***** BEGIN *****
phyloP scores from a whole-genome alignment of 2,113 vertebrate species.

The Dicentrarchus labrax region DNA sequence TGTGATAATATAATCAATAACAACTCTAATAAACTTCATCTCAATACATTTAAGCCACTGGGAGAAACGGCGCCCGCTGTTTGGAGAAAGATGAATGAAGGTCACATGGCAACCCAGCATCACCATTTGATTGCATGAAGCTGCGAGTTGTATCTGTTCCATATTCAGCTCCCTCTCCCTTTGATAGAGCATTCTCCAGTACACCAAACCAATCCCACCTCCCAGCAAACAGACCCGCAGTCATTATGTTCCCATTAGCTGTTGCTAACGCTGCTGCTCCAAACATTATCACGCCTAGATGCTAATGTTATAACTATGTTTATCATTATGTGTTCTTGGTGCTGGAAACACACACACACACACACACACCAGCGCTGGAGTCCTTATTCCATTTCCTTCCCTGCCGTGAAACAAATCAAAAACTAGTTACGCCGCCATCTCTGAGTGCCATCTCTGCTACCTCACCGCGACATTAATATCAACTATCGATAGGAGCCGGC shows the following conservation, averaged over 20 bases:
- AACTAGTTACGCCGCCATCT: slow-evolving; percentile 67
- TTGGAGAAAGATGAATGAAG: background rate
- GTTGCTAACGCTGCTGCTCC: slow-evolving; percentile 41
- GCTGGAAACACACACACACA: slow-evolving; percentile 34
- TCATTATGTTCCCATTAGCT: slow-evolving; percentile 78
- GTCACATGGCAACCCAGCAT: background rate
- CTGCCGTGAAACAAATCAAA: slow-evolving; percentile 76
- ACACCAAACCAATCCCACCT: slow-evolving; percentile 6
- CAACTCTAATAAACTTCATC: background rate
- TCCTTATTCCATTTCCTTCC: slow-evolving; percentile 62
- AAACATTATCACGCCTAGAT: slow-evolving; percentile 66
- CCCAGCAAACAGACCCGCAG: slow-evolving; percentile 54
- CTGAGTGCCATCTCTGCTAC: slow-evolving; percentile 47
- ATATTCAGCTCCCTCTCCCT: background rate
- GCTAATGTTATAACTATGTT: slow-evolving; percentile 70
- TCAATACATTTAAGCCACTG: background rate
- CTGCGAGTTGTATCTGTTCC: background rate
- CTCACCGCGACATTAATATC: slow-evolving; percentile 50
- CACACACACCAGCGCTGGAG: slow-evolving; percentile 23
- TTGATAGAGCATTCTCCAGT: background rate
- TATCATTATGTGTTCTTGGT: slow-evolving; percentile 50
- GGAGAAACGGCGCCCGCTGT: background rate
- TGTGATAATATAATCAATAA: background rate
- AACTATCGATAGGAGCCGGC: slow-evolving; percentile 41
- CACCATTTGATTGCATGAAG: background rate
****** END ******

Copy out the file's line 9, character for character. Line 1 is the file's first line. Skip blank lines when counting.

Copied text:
- CTGCCGTGAAACAAATCAAA: slow-evolving; percentile 76